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Apr 1, 1997 12:00 AM

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Quick printers may be divided on whether the Internet is here to stay and or how it will impact the industry. Some chose to be early adopters, pioneers, while others have taken a more conservative approach. Everyone, however, recognizes the need to formulate a strategy that addresses non-print-based communication technologies.

For Kinko's, one of the largest chains of document production and business services stores in the world, the creation of its Web page has been an extremely beneficial marketing tool.

Although she wouldn't release any concrete figures, Karen Sopiea, vice president of marketing at Kinko's world headquarters (Venture, CA), claims "the Web site gives us a chance to showcase new and existing products and services. We regularly update the pages with new press releases issued to the media. In addition to an extremely high number of hits, we have customers frequently comment on how much they like the look of our site", she continues.

Kinko's is a privately held co-operative organization with 20,000 co-workers and 850 locations around the world, including retail stores in Japan, Korea, Canada and the Netherlands. The 80-page site feeds all Kinko's outlets throughout the world.

Useful tips on services such as videoconferencing and presentations also can be viewed. There is a location finder to help search among the 800-odd locations in the U.S. and around the world.

Although Kinko's Web site is designed primarily for their image enhancement, other organizations are using Web pages as sales tools.

For example, Bob Galloway, owner of Insty-Print (Herndon, VA), is making money through the Web. "On average, we make between $5,000 to $15,000 per month doing business on the Net," says Galloway. "It's a tremendous tool for marketing."

"When we first went on the Internet, we thought it would be a good way to do business with customers who were out of state. It definitely gave us a global marketing arena. But what we did not anticipate was the huge amount of local business that's being generated through the Web," observes the Insty-Print exec.

"In the beginning, we used to get a lot of people clicking on our Home Page, but we didn't know who they were or why they were visiting the site. So, as a marketing ploy, we created a contest and posted it on the Web," explains Galloway. "There are five multiple choice printing questions. Whoever gets all the answers correct, has their names put in a hopper. At the end of the month, we draw a name and that person wins a golf shirt valued at $25."

In order to be part of the competition though, printers have to enter their names, addresses and E-mail addresses, which enables Galloway to capture information about potential customers. "Having this information enables us to do follow up work and to up-date our database regularly which, in turn, increases business," enthuses Galloway.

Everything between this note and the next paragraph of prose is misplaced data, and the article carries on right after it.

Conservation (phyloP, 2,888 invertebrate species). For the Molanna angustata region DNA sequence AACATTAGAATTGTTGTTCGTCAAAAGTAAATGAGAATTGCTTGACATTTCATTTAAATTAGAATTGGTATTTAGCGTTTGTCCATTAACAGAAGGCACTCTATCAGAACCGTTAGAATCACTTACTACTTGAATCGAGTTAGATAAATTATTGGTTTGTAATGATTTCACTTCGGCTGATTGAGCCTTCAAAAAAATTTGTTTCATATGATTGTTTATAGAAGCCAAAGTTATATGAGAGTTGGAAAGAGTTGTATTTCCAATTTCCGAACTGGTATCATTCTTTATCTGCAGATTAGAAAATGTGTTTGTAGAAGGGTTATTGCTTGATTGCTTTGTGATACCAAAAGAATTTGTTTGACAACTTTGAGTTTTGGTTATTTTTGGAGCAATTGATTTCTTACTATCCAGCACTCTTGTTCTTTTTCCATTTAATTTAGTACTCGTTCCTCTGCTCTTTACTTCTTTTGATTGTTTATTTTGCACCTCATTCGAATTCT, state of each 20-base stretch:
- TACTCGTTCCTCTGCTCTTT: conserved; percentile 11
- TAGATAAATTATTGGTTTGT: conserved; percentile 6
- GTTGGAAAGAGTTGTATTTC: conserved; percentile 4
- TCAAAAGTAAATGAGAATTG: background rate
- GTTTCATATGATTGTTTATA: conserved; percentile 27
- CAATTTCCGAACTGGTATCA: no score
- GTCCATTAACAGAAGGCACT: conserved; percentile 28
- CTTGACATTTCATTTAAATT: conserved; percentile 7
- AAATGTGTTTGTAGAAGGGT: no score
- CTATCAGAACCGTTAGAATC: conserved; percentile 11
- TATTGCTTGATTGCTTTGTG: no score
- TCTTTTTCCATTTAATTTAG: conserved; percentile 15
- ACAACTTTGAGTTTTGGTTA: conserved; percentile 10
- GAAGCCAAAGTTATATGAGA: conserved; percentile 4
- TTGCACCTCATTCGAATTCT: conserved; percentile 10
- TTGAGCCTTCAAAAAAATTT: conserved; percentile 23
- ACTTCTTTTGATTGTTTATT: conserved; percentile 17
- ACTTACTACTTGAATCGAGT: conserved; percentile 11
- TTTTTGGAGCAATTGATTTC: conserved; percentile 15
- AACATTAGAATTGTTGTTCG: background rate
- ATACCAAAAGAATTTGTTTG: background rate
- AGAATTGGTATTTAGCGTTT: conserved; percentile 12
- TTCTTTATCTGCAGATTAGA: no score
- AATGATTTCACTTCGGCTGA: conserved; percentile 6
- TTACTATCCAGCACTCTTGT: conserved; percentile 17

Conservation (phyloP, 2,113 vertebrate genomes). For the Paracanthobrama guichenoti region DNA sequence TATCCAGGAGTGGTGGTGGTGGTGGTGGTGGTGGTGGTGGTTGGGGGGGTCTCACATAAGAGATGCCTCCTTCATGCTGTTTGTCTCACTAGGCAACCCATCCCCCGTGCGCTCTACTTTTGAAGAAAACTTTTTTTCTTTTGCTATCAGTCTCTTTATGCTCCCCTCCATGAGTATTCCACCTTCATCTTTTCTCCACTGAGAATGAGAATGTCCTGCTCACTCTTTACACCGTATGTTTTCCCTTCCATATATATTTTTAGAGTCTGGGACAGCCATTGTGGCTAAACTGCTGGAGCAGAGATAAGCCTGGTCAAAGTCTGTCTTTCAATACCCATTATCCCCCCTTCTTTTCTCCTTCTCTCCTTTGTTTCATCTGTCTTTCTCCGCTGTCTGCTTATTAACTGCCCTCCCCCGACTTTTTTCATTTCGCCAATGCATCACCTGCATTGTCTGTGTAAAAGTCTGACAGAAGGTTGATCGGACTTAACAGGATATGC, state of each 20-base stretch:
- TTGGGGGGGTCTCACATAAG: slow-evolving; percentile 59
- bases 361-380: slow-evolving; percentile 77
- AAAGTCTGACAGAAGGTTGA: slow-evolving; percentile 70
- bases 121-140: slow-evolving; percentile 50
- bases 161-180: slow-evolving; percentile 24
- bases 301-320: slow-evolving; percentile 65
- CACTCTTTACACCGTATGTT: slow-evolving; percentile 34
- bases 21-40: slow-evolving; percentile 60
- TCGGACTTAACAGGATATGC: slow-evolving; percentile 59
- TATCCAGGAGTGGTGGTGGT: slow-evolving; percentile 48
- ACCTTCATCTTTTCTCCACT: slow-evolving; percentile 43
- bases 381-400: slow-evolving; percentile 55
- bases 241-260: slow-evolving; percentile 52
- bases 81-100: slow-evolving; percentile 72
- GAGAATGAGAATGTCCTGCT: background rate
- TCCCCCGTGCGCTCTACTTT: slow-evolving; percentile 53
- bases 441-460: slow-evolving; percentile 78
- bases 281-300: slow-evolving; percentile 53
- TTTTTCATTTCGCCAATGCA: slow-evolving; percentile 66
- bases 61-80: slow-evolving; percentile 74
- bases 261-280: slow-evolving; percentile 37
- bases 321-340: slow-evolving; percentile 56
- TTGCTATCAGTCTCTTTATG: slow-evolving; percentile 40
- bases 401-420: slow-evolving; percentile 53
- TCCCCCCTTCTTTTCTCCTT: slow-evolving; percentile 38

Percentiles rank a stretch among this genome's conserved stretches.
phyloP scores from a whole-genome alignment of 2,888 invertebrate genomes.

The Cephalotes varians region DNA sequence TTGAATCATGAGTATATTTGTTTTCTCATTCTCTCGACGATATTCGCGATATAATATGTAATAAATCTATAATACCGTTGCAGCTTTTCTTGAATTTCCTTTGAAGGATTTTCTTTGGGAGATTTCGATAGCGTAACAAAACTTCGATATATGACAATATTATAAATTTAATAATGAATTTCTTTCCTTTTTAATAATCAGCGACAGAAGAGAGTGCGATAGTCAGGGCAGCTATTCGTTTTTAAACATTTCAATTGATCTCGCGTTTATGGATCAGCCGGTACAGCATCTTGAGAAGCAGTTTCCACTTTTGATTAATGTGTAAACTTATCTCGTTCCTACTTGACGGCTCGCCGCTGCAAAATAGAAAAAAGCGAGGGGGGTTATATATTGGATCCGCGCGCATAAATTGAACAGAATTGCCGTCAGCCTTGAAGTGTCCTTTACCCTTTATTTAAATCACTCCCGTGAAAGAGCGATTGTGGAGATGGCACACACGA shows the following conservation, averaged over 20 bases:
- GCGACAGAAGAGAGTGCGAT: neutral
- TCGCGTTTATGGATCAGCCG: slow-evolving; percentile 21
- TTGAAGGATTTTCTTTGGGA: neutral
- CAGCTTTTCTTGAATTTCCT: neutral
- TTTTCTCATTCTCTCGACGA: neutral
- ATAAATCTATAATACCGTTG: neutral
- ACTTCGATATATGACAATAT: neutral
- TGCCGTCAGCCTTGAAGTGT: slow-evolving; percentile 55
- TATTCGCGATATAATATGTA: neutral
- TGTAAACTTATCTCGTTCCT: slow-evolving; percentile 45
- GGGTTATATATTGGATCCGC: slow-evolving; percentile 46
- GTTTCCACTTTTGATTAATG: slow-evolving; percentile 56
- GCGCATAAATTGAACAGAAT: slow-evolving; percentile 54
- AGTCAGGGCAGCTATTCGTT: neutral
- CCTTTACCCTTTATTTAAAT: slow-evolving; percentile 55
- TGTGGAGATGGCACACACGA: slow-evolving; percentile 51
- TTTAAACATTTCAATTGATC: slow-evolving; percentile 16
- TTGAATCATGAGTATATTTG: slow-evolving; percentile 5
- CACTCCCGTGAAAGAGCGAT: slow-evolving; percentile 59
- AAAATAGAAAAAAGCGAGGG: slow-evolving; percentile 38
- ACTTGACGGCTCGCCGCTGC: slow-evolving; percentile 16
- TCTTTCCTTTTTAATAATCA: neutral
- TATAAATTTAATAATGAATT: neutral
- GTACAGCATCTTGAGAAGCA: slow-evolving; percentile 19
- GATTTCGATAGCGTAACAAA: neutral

Galloway says that he has been "spotted" on the Web by companies all over the U.S. and is beginning negotiations with businesses in England and Scotland. "A company from the West Coast was doing business in the Washington, DC area and noticed that we were located in Virginia," explains Galloway.

"The company wanted me to print handbooks at our plant in Virginia for distribution in Washington, DC. We got the material for the book through the Internet, then pulled it into a desktop publishing program, printed it and had the material ready for the seminar at the DC hotel before the client even arrived," he exclaims.

Laura Moore, prepress manager of Rocket Printing and Mailing (Troy, MI), has taken a slightly different route. When her boss, Rick Litwin, decided that his company was ready to "spin" a spot on the Web, he brought in a consultant to help teach Moore and another employee how to do the programming themselves.

When Rocket wants to make a change on its Home Page, Moore is the one who physically makes the change. On the other hand, Galloway sends changes via an E-mail message to an outside bureau that maintains the Insty-Print page.

"It's been somewhat expensive for us, but that is mostly because of the training we received," says Moore, whose tasks include overseeing Web activities. "Once you know the basic concept of the HTML language, though, it's pretty easy to make changes on the page."

The Rocket Web site includes a page for obtaining estimates. "It was essential for us to put that in," says Moore. The page invites the reader to input specs for a print job and than wait for a quote. In order to get the quote, users must enter their name, company name, address and phone number.

AlphaGraphics (Scottsdale, AZ) has created a Web site through which clients can do on-line nearly everything they can do in person at any of the chain's 300 franchised print shops in 21 countries.

The site has electronic gateways for locating stores, requesting quotes, submitting orders, sending digital files and obtaining information on the products and services AlphaGraphics offers.

The franchises don't abandon face-to-face communications either. "Buying services from AlphaGraphics will continue to be a relationship business for a long time," says Gary Baraff, director of marketing.

"The main purpose of having a Web site for us is to add speed and efficiency to existing customer relationships on a local as well as a network-wide scale."